Fourth, although in this analysis China is treated as a major currency country from 1999, the maps show only a few economies that belong to the RMB zone. Recently, many researchers have identified several economies as belonging to the RMB zone. However, most of such economies loosely stabilize their exchange rates against the RMB as indicated by the weak explanatory power of the estimation, i.e., the high values of the RMSE. As of 2021, several economies (including Australia, Botswana, Brazil, Colombia, Indonesia, Russia, and Uruguay) are identified as assigning the highest weights to the RMB as anchor currency among the major currencies. However, the RMSEs of these economies are high, so that their currencies are judged to be not closely tied to the RMB. If the goodness of fit were not considered, highly flexible exchange rate economies such as Brazil and Russia might be categorized as RMB-zone economies.

Ito and Kawai (forthcoming) also investigate what factors contribute to or prevent countries from belonging to each of the five currency zones. This exercise tests two hypotheses. The first hypothesis is that the weight of the currency basket is influenced not only by the structural characteristics of the economy, but also by trade, investment, and financial ties to the major reserve currency countries and regions (i.e., the United States, the euro area, the United Kingdom, Japan, and China). The second hypothesis is that the weights of the major currencies in a currency basket are determined by the shares of the major currencies in terms of other financial transactions. For example, The USD weight is influenced by the USD involvement in other types of financial assets, not just by trade, investment, and financial ties to the major reserve currency countries and regions.

Preliminary empirical analysis yields several interesting results.

First, the USD weight is positively affected by the share of trade with the United States and the US dollar shares in export invoicing and cross-border bank liabilities. Similarly, the EUR weight is positively affected by economies’ shares of trade with the Euro Area as well as the euro shares in export invoicing, inward FDI stock, and cross-border bank liabilities. The RMB weight is not greatly affected by shares of trade with, or inward FDI stock or borrowing from China. In sum, there are few statistically significant determinants of RMB weights.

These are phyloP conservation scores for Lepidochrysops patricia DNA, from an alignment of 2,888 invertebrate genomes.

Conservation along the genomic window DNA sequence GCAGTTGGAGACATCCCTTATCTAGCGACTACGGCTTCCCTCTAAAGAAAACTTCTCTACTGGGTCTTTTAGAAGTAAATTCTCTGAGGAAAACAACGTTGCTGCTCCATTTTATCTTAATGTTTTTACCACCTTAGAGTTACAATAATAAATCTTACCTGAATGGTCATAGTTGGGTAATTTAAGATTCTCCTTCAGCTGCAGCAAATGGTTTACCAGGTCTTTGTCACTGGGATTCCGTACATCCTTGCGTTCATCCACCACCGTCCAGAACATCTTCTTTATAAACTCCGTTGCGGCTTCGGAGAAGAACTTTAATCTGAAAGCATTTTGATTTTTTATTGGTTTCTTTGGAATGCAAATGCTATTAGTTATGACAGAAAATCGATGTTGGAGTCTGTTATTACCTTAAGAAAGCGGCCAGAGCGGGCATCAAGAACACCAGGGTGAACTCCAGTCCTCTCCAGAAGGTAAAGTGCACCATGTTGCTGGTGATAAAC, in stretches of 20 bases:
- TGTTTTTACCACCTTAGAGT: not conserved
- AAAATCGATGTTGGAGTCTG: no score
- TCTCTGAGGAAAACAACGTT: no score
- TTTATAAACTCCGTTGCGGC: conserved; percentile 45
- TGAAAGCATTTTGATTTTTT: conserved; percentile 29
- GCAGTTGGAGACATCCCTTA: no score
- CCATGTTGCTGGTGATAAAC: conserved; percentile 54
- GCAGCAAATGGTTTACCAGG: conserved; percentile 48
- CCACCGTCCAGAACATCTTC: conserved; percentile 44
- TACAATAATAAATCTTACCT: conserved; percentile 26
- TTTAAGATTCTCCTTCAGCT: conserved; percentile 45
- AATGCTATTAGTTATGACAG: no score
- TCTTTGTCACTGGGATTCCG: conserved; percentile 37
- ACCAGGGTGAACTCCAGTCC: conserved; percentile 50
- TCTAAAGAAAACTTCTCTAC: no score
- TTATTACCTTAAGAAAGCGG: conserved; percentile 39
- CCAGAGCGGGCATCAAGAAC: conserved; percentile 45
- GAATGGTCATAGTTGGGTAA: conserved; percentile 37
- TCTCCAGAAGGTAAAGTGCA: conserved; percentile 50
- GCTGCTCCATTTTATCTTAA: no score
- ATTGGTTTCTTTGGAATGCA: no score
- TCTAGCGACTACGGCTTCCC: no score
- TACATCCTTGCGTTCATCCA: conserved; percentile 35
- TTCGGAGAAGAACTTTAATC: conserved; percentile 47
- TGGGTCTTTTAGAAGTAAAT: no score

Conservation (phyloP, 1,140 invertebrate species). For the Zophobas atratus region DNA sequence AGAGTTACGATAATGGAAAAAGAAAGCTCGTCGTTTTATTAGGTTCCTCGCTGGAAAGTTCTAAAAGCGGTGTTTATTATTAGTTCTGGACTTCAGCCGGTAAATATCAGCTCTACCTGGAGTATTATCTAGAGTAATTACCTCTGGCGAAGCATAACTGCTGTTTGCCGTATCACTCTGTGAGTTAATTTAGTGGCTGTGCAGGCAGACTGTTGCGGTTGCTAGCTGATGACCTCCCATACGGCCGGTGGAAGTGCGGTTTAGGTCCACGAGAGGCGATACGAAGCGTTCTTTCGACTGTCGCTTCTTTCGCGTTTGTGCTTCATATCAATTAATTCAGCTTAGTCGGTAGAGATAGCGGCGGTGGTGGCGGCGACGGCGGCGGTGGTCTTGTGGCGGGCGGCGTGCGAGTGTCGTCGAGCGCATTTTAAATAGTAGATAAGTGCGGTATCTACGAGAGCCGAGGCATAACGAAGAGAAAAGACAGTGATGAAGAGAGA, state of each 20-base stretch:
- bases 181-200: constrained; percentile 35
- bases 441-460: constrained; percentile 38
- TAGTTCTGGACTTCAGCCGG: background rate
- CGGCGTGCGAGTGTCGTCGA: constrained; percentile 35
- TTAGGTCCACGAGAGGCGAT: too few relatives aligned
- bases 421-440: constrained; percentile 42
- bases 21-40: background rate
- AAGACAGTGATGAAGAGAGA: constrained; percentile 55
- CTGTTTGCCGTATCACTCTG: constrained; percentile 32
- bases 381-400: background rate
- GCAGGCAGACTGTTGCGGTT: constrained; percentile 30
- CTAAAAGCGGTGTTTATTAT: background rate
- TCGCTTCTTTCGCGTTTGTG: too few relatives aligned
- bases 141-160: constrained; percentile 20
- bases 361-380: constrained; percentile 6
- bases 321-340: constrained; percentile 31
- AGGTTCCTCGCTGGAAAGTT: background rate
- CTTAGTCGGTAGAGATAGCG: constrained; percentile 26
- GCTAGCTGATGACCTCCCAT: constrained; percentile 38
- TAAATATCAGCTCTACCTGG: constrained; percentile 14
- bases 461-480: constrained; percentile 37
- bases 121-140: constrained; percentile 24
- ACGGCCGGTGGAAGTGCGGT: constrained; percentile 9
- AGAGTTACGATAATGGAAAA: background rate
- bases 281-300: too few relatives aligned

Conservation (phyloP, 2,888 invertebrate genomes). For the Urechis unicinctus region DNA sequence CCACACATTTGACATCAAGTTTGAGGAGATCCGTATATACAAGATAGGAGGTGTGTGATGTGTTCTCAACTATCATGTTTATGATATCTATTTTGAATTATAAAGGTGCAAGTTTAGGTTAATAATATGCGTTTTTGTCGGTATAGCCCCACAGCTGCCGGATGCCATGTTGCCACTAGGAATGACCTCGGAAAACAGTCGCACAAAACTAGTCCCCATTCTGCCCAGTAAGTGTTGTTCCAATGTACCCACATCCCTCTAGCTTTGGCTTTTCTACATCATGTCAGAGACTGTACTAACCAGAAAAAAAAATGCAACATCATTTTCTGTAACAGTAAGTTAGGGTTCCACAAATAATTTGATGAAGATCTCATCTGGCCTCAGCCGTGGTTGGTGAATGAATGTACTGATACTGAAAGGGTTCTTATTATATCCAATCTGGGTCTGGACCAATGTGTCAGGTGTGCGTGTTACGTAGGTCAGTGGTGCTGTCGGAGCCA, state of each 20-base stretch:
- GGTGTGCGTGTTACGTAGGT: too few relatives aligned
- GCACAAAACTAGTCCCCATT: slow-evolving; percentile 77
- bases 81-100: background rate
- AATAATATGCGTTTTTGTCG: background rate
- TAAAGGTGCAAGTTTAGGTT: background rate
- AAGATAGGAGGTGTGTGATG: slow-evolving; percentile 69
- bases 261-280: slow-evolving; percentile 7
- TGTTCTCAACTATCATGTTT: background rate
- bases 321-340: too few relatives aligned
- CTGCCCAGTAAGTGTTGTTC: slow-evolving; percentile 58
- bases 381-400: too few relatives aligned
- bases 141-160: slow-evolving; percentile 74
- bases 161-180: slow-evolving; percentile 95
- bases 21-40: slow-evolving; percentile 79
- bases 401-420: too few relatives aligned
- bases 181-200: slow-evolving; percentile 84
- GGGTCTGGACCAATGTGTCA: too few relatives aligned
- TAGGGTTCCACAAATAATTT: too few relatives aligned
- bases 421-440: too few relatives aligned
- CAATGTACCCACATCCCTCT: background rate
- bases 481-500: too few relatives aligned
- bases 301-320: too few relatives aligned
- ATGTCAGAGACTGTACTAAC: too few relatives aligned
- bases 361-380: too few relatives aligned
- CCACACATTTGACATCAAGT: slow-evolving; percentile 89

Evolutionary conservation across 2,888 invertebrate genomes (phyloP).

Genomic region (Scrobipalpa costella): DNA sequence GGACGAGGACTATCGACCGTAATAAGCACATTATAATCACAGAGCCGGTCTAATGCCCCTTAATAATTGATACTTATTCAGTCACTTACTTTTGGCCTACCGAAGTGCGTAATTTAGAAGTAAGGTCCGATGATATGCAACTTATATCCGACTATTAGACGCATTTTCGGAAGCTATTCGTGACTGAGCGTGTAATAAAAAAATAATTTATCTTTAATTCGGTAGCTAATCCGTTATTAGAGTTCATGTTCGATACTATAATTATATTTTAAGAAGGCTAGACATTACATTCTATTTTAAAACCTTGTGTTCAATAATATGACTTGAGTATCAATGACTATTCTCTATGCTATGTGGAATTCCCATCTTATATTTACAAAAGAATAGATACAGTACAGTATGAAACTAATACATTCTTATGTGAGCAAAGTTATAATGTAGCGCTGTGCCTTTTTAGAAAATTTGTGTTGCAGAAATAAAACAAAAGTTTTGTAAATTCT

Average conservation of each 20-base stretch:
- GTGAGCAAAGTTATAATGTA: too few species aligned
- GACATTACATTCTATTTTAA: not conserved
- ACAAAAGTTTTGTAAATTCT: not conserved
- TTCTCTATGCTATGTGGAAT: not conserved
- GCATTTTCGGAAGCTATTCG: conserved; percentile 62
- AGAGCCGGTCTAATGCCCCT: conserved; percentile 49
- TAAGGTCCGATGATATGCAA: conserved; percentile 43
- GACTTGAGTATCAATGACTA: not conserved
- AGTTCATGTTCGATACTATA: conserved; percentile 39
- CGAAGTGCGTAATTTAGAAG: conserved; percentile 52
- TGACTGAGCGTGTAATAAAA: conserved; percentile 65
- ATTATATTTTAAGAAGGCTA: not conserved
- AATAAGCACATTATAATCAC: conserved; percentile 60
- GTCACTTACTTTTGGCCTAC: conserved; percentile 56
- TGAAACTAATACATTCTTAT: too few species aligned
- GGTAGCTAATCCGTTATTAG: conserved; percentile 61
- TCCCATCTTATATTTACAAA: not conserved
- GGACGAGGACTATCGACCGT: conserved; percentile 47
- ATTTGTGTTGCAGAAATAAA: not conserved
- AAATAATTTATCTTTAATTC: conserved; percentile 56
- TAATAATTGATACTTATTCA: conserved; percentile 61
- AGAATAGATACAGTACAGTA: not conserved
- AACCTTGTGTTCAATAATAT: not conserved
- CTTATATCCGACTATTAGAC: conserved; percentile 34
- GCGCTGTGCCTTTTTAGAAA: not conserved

These results provide evidence for the existence of network externalities. That is, countries with a high share of the U.S. dollar in trade, investment, and cross-border financial transactions, for example, tend to have a higher weight of the U.S. dollar in their currency basket, even if the country in question does not have close economic and financial ties with the U.S., and because of these externalities and network effects, the U.S. dollar will continue to play a dominant role in the international monetary system.


Frankel, J., and S. J. Wei. 1994. Yen Bloc or Dollar Bloc? Exchange Rate Policies in East Asian Economies. In Macroeconomic Linkage: Savings, Exchange Rates, and Capital Flows, edited by T. Ito and A. Krueger. 295–329. Chicago: University of Chicago Press.

Ito, H. and M. Kawai. forthcoming. “Size of Major Currency Zones and Their Determinants,” RIETI Working Paper Series #XXX. RIETI: Tokyo.

Kawai, Masahiro and Victor Pontines. 2016. “Is There Really a Renminbi Bloc in Asia? A Modified Frankel-Wei Approach.” Journal of International Money and Finance, 62 (April), pp. 72–97.



2 thoughts on “Guest Contribution: “The Size of Major Currency Zones and Their Determinants”

  1. Macroduck

    So simple, even I can understand it, and yet still cleverly done. Bravo.

    “These results provide evidence for the existence of network externalities.”

    This is one way we know the authors are onto something. If their results didn’t demonstrate network externalities, we’d have a problem. Network externalities are likely a major cause of the inertia seen in currency dominance.

    An interesting detail in the 2020 map – Mexico’s pesos has drifted from strong dollar dominance to weak euro dominance. Structural change or data anomaly?

    1. Ithaqua

      That is curious, isn’t it? I looked up Mexico’s trade in 2021 at the Britannica website:

      “The United States is Mexico’s most important trading partner, and U.S.-based companies account for more than half of Mexico’s foreign investment. The United States is also the source of between two-fifths and one-half of Mexican imports and the destination for some four-fifths of the country’s exports.”

      The top EU country as a source of exports was Germany, at 1.5%.

      I think I’d have to go with “if you test a lot of relationships, you’ll find at least a few spurious ones…”